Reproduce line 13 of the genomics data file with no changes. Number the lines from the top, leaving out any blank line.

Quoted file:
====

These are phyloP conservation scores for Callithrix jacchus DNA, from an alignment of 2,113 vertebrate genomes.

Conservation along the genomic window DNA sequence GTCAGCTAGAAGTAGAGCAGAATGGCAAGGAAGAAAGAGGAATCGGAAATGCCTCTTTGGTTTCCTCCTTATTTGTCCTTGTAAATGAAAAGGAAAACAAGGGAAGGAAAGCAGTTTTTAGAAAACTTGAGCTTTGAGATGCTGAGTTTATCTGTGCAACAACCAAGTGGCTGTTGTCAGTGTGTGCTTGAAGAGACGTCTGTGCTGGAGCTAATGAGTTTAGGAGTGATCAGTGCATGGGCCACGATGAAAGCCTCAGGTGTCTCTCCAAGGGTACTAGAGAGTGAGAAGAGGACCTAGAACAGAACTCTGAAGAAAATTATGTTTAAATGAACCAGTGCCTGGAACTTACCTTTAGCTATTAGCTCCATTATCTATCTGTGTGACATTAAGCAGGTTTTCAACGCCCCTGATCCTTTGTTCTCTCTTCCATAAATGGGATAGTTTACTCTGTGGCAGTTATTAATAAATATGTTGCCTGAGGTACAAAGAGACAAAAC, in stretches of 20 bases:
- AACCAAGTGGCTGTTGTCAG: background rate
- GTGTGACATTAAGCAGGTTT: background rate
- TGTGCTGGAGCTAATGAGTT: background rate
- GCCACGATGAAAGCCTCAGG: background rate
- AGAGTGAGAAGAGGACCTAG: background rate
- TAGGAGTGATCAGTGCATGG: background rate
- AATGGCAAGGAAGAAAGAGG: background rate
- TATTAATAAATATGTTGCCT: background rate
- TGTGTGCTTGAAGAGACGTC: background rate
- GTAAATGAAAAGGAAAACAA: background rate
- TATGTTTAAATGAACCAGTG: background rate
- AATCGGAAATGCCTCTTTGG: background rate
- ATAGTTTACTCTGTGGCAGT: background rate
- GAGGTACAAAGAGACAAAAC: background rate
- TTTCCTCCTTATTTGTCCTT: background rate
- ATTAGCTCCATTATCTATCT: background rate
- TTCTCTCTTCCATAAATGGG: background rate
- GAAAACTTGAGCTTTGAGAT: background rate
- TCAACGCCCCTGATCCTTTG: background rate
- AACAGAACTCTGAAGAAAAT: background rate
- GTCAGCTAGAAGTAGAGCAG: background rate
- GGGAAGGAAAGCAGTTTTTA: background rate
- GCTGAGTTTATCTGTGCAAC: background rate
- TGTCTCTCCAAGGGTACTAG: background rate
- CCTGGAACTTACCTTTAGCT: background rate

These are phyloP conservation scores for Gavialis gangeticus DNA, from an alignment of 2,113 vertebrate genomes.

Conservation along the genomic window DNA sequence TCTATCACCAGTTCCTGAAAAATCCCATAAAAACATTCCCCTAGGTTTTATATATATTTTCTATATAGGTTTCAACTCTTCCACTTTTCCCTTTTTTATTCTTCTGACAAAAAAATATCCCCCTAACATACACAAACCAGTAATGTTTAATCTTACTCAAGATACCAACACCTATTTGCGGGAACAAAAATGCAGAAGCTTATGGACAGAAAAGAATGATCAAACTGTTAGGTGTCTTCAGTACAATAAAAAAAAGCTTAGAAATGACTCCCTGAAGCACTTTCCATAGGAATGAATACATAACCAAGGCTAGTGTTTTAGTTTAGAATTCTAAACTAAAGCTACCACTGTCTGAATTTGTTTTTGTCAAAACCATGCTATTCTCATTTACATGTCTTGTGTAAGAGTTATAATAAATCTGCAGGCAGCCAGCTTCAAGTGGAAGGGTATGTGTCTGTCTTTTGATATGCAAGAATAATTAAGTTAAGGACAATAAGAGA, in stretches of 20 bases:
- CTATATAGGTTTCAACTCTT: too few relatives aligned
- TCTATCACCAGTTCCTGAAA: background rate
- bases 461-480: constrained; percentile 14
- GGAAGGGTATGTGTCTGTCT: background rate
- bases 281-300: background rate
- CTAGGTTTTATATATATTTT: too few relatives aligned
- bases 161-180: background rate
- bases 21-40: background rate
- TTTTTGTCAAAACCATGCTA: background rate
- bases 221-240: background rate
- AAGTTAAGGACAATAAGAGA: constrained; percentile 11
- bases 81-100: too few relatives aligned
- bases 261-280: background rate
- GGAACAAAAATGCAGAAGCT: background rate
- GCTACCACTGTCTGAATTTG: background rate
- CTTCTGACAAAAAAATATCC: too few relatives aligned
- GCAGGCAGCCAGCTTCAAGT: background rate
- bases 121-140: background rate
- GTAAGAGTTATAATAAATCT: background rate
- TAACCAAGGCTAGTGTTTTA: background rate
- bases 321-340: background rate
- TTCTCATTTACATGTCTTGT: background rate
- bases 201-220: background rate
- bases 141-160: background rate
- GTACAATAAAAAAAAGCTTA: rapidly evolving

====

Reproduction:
- TATGTTTAAATGAACCAGTG: background rate